I see many things as graphs: project's tasks, program execution flow, etc. I'd like to be able to draw those conveniently on my PC instead of drawing on paper.

Predicted most used features:

  1. creation of an independent vertice
  2. moving a vertice freely (no automatic organizing if I don't explicitly want)
  3. naming & renaming a vertice
  4. connecting vertices with directed or undirected edges
  5. reshaping an edge
  6. labeling an edge
  7. adding an unattached from one side edge (I will want to indicate that something comes there, and maybe label the edge, but not know what will be on the other side yet)
  8. moving a group of vertices

There are many mind mapping tools that work quite well, but creation of independent nodes is hard or impossible and they force their own organization into a tree (visually, some allow internal edges). Custom vertices positioning is an additional information that I want there.

Priorities are: convenience of creation and freedom of placement/organization. Bonuses: adding notes, urls, colors and other formatting, a desktop app, an android app.

  • I found yEd that works quite well: yworks.com/products/yed/applicationfeatures Seems like a graph tool with a variety of nodes (UML like and such). It doesn't seem to have unattached edges though and creation of a new vertice is not as fast as I'd like.
    – Ctrl-C
    Commented Jun 29, 2018 at 16:36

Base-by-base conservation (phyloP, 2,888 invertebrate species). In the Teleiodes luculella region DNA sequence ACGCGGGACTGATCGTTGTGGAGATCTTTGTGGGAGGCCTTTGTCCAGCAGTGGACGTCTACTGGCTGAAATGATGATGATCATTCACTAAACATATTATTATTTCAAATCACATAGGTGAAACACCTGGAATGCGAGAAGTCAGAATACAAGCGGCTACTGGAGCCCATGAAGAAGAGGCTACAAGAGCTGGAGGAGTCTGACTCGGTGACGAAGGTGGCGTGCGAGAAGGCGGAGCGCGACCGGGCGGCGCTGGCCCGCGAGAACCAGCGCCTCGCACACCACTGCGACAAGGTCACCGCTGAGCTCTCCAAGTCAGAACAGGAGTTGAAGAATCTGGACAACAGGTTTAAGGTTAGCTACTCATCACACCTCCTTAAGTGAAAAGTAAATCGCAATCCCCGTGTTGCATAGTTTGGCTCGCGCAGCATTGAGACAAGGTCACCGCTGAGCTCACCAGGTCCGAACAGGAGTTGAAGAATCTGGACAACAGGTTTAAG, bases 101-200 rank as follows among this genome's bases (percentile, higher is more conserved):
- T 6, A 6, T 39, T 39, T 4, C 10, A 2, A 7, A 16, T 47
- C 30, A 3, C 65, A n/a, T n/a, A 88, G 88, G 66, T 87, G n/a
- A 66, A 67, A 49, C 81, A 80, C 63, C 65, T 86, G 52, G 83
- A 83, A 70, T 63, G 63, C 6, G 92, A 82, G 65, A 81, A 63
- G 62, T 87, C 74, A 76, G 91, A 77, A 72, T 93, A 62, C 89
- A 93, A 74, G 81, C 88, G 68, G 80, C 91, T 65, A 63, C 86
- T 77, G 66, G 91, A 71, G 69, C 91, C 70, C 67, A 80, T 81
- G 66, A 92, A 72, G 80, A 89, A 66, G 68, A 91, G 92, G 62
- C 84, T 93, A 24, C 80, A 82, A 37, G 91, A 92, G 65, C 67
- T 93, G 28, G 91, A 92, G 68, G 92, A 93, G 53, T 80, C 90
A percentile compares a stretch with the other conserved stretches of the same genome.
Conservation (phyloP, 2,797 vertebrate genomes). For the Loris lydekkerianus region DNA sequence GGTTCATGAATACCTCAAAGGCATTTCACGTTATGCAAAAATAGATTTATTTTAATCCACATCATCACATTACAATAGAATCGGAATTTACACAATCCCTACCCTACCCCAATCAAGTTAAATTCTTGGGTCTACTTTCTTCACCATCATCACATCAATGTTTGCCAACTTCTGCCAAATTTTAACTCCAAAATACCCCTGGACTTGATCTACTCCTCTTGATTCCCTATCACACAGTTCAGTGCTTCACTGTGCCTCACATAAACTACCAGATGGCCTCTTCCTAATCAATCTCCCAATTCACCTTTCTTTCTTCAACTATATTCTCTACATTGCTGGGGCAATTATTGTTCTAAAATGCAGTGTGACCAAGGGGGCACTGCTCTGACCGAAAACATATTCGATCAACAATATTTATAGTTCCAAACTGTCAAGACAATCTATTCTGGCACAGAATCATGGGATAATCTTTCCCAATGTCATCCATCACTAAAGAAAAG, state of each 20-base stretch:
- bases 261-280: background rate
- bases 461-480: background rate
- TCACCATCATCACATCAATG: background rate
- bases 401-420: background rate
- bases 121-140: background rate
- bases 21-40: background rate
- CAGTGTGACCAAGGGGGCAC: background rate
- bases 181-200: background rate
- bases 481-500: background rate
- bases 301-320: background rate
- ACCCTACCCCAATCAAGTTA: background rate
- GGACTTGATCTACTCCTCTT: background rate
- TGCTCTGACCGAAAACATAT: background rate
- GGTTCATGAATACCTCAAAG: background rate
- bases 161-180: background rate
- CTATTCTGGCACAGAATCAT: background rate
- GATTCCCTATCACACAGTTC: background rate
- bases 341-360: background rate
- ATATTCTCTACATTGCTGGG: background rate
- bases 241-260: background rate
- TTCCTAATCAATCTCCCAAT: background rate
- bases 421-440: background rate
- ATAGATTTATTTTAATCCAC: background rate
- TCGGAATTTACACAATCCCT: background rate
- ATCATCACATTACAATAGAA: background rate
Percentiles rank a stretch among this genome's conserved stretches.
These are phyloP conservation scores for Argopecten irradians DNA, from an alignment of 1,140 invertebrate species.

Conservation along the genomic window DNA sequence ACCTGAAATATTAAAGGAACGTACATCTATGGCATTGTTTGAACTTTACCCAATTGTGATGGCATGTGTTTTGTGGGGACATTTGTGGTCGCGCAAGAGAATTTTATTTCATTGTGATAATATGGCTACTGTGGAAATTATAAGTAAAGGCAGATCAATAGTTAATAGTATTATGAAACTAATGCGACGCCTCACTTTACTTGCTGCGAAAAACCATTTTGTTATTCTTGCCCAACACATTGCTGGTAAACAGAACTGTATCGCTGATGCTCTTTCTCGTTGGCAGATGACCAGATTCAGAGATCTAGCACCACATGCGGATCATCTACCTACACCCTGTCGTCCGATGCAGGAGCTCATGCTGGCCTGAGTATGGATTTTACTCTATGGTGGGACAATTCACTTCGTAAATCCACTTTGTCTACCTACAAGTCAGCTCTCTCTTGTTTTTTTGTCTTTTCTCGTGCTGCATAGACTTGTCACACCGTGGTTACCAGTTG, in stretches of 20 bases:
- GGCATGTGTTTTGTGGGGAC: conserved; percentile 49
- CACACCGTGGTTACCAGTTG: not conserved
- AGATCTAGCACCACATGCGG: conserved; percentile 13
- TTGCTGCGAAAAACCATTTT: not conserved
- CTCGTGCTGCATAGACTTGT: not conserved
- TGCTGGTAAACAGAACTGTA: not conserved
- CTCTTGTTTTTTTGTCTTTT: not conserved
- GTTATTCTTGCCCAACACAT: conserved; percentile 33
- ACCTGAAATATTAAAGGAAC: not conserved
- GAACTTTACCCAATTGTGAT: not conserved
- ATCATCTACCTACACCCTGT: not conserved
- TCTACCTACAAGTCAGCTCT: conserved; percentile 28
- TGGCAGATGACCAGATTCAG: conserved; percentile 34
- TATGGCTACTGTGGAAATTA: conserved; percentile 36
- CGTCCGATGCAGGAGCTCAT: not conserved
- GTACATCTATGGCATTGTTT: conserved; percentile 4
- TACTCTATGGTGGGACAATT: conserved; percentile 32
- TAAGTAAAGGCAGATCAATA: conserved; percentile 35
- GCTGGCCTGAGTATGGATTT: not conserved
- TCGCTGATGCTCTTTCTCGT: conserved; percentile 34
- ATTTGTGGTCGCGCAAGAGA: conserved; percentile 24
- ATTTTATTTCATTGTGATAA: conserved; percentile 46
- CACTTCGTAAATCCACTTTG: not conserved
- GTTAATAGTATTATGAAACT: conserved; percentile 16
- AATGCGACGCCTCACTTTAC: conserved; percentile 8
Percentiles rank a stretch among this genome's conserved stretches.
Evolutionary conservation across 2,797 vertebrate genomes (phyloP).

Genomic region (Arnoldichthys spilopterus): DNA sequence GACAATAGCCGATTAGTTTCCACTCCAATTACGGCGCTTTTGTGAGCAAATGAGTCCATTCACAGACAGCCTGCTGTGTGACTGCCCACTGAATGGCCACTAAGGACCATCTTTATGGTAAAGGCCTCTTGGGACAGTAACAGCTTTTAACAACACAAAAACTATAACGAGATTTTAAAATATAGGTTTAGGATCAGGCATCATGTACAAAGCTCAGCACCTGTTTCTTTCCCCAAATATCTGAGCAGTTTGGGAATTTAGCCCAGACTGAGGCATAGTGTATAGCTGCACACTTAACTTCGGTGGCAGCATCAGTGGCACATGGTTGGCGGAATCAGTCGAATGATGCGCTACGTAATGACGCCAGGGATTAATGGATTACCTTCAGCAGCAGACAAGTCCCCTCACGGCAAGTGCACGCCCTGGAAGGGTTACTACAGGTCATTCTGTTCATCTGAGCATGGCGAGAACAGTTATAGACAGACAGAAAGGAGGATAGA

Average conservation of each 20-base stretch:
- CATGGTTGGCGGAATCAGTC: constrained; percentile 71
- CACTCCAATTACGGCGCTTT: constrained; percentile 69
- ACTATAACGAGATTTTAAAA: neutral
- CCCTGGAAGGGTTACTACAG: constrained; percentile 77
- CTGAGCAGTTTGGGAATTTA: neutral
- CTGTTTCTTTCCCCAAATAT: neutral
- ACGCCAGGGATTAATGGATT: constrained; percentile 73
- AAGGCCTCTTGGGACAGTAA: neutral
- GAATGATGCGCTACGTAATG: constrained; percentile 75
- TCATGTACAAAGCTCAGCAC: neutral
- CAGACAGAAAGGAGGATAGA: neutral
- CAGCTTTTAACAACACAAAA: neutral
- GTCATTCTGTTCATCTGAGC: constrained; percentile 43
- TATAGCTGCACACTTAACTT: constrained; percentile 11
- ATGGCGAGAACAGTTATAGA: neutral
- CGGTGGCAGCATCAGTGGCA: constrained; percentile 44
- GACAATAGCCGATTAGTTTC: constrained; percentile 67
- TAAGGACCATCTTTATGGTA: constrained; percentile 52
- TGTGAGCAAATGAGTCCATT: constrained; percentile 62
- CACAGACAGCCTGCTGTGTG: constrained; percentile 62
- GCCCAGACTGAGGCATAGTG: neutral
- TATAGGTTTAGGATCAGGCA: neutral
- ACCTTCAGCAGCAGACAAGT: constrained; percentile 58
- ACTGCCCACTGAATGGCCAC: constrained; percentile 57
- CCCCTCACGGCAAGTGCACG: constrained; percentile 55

• A real graph (in the mathematical sense) can't have an edge that doesn't connect two vertices. If you need an edge where one end is "unknown", then simply create a vertex for that end and label it "unknown", or use a particular shape of vertex which will serve as your null vertex.
    – John Y
    Commented Jul 12, 2018 at 19:53

1 Answer 1


You can do many of these things using mermaid.js, a simple markdown-based diagramming and charting library. Various markdown editors, such as Obsidian, Notion, Joplin, and the GitHub editor, support the use of mermaid diagrams in normal notes, or you can use their online live editor (free, at least for now?).

Here's a very simple graph I made for a recent research note of mine (sorry for the gloomy topic):

flowchart TD
A[Demographics] ---> B([Depressed]) ---> C[MDD Diagnosis]
A ---> C
B ---> D[Suicide]
B ---> E[Job loss]
A ---> D
A ---> E
C -..-> B
E -..-> B

And this is how it renders:

enter image description here

You can do all sorts of other graphs with mermaid as well, including e.g. gantt charts, timelines, mindmaps, class diagrams, etc. Also note that it does automatic node placement / link routing, which I have found to work quite well even for really complex graphs.

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